Extending the reach of Adjudication into Collateral Warranties
- Breaking the mould
- Guarantees and the "one that got away"
- Fracking update
- Steel a march
- Put a cap on it
- Extending the reach of Adjudication into Collateral Warranties
First appeared in Informer: Real Estate Newsletter - Autumn 2013
Many will know that the Housing Grants, Construction and Regeneration Act 1996 (or the Construction Act as it is generally known) gives parties to construction contracts particular rights, including the right to refer disputes to adjudication. Adjudication was largely welcomed by the construction industry as a quick and relatively cheap way of getting a binding decision and is generally thought to have been a success. Most disputes referred to adjudication stop there, without being escalated further, which suggests something is going right.
However, in the fifteen years or so since the Construction Act became law there hasn't been a single case in the English courts considering whether a party benefiting from a collateral warranty can also benefit from the rights the Construction Act offers. Consider the vast number of collateral warranties that have been entered into in those fifteen years in an industry which is not averse to bringing claims and this seems surprising. In fact, there have been remarkably few cases on collateral warranties altogether.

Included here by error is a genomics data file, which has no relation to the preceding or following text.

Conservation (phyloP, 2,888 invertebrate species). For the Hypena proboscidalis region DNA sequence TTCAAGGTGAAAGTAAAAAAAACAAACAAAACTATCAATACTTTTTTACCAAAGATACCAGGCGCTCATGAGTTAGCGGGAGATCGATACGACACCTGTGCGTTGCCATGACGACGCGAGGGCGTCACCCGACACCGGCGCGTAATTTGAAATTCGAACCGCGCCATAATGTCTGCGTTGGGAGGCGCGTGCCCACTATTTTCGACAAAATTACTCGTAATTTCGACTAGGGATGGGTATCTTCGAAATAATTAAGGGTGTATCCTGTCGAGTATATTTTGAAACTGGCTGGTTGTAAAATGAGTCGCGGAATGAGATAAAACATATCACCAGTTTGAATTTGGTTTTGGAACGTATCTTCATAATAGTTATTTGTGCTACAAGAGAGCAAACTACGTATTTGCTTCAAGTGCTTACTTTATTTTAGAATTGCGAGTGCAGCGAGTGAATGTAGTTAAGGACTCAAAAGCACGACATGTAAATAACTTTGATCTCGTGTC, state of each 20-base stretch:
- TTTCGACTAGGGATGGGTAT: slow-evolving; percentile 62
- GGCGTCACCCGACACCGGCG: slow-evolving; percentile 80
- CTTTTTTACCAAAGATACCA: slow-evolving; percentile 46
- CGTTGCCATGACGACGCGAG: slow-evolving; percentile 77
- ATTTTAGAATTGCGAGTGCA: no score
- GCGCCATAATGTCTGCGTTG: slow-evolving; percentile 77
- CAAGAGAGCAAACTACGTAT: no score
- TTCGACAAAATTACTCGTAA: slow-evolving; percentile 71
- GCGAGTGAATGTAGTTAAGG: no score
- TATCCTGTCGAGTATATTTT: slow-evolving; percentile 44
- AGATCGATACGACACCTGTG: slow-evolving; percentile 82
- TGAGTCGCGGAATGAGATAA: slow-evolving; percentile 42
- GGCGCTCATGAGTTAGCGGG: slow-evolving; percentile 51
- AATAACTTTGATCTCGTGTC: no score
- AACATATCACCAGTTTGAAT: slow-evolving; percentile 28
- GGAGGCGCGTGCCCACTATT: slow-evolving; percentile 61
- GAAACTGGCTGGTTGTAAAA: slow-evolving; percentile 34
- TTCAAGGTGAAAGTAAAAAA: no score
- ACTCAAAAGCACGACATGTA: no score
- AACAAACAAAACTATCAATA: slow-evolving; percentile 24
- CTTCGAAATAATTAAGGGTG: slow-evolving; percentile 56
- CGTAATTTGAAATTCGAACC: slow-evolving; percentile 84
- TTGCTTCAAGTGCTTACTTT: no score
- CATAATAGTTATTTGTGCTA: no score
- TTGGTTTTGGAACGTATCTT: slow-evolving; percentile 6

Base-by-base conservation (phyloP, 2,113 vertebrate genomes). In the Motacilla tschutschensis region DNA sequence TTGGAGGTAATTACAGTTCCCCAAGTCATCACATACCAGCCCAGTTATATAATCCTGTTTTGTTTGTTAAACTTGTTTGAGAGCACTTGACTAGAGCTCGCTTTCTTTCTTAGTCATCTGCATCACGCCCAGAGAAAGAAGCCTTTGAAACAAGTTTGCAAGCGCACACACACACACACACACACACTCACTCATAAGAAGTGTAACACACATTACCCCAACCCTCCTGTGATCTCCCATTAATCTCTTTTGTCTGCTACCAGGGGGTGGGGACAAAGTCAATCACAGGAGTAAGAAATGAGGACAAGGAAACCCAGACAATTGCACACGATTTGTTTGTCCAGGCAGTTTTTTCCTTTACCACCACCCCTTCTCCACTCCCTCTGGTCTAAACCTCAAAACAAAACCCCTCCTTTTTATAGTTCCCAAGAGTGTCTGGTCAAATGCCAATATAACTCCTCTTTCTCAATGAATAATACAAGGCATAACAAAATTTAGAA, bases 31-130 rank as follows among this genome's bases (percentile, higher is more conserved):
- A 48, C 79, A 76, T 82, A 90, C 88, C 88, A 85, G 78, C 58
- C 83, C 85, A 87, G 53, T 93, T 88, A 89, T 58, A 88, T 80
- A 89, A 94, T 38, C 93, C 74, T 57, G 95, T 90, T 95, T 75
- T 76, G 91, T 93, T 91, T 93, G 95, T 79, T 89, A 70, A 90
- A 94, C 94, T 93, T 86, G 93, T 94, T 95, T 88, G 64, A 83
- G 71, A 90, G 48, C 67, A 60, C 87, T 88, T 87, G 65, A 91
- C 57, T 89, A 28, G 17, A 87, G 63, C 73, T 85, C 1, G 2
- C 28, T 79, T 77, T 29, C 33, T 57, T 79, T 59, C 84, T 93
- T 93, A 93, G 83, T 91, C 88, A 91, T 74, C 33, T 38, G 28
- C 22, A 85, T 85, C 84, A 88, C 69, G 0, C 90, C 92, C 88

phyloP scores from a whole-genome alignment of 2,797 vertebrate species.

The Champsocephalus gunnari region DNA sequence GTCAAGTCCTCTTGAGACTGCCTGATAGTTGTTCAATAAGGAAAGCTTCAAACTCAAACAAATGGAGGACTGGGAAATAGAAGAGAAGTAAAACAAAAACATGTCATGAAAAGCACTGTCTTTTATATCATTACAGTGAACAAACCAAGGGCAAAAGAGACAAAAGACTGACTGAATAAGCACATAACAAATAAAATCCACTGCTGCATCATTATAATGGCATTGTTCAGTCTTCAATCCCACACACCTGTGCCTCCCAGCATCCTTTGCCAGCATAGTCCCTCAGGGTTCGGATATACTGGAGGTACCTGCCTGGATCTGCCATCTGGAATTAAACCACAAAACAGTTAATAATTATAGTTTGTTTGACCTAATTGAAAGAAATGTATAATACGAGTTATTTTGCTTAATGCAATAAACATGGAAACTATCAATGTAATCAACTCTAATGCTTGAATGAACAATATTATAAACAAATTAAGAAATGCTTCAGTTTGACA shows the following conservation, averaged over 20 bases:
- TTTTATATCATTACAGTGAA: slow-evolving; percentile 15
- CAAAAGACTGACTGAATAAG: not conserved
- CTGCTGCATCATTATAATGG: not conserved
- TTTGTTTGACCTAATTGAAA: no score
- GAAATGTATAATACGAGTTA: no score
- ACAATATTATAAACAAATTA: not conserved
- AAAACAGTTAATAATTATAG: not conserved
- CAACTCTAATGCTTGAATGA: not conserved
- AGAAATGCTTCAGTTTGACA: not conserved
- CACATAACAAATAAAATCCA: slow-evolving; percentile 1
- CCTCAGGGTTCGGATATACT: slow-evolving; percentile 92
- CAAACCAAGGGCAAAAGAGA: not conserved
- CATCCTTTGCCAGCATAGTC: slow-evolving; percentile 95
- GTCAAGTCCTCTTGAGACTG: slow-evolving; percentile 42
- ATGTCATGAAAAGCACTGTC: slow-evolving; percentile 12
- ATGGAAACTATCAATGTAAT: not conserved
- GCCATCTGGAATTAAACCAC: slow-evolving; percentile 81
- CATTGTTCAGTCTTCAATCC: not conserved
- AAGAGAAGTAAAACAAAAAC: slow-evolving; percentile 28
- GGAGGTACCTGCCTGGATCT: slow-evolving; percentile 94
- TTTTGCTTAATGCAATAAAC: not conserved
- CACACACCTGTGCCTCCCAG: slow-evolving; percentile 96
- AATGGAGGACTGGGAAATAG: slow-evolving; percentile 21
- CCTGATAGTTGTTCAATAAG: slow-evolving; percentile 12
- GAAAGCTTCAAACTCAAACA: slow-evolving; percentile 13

That hiatus has now come to an end following the case of Parkwood vLaing O'Rourke. Laing (the contractor responsible for building the Cardiff International Pool) gave a collateral warranty to Parkwood (the pool operator). The operator found what it considered to be defects in the design and construction of the air handling units, which it says caused it considerable financial loss and so the operator asked the High Court to determine whether the collateral warranty was a 'construction contract' for the purpose of the Construction Act so that it could bring an adjudication relating to the defects instead of going through longer and more costly court proceedings.
The court agreed that this particular collateral warranty was in fact a construction contract, and that the operator could therefore commence an adjudication. The judged based the decision on the view that the warranty was a contract "arranging for the carrying out of construction operations" and so the Construction Act applied. The decision was qualified, stating that whilst this collateral warranty was a construction contract, others may not be and, as is often the case, it depends on the wording as well as whether the works were still ongoing when the warranty was entered into.
It seems therefore, that under the Parkwood decision many warranties drafted in customary terms will be considered to benefit from the rights under the Construction Act.
So, is it good news for the beneficiaries of warranties? Well potentially. Without going into the detailed decision in this short briefing, we are not entirely comfortable that the decision is a correct one and many other commentators seem to agree, not least as the beneficiary of a warranty has no control over the works, just a right to sue if they go wrong. Is that really "arranging" for construction works? We doubt it.
Assuming however the decision is not appealed, what does it mean in practice? First, it is likely that astute contractors and consultants will seek to avoid the effects of this decision by seeking wording in warranties to prevent beneficiaries from having a right to adjudicate based on the subtleties of the decision. Careful drafting will be needed.
Please do get in touch if you would like to know more.
Chris Farrell, Solicitor, Construction Group